so the “clear and convincing” standard applies to our review of the ALJ’s
determination. See Taylor, 659 F.3d at 1234.
Page: 20 of 20
CHAUDHRY v. ASTRUE
The record also reflects the observations of several providers that Chaudhry’s complaints of depression lacked objective
support and that Chaudhry repeatedly failed to seek treatment
for depression or follow prescribed courses of treatment. See
Tommasetti, 533 F.3d at 1039. This record evidence bolsters
the ALJ’s finding.
Carpal Tunnel Syndrome
 Chaudhry argues that the ALJ erroneously stated that
there was no formal diagnosis of carpal tunnel syndrome
because Dr. Flynn examined Chaudhry for wrist pain and
made a finding of carpal tunnel syndrome. However, the
ALJ’s finding that there was no official diagnosis of carpal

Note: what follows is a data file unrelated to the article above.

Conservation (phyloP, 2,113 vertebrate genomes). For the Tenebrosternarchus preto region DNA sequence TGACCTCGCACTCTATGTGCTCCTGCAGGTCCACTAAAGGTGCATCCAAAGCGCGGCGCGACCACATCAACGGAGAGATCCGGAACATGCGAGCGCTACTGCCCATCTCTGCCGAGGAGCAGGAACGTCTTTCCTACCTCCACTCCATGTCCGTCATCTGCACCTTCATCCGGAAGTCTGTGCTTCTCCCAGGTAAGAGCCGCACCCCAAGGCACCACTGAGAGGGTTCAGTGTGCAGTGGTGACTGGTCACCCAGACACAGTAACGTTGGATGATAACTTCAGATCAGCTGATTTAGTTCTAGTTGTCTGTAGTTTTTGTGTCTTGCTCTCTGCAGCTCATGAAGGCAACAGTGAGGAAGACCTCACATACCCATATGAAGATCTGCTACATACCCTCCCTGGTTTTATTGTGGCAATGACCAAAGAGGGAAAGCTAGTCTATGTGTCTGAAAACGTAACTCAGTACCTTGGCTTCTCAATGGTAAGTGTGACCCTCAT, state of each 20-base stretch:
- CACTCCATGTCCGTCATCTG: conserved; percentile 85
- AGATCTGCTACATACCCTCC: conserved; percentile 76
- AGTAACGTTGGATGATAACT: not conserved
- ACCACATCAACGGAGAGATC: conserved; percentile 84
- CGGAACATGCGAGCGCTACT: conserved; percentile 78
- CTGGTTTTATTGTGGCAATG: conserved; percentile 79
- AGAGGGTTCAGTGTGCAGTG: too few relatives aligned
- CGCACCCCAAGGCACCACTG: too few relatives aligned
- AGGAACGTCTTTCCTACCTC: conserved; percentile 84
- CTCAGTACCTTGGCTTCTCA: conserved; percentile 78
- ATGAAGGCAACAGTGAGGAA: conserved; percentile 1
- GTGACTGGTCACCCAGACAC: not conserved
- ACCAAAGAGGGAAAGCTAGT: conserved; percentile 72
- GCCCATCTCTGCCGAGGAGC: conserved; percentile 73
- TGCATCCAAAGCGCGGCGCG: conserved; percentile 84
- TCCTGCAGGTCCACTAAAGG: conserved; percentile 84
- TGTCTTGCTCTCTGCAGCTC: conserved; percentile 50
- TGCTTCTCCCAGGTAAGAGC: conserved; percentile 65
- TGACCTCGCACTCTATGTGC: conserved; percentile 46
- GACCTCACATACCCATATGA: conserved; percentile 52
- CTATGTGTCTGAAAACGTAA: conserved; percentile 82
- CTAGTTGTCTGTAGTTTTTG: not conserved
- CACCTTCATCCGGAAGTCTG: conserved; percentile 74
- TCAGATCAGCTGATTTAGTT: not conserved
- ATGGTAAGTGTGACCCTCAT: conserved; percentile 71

tunnel syndrome is confirmed by Dr. Flynn’s notes. Furthermore, even if there were an official diagnosis in the record,
there is no evidence, as the ALJ noted, that the condition
would last more than 12 months, as required by 42 U.S.C.
§ 423(d)(1)(A). In sum, the record does not reflect objective
medical evidence of carpal tunnel syndrome, and the ALJ
therefore properly determined Chaudhry’s RFC.
We affirm the ALJ’s decision. The ALJ conducted a full
and fair hearing in light of the fact that the record contained
evidence of the VA disability rating and the ALJ discussed
the extent of the disability suggested by that rating in his decision. The ALJ also properly documented his analysis of
Chaudhry’s alleged psychiatric impairments and his analysis
was supported by the record. Likewise, the ALJ’s interpretation of the medical evidence was supported by the record, as
was his credibility determination.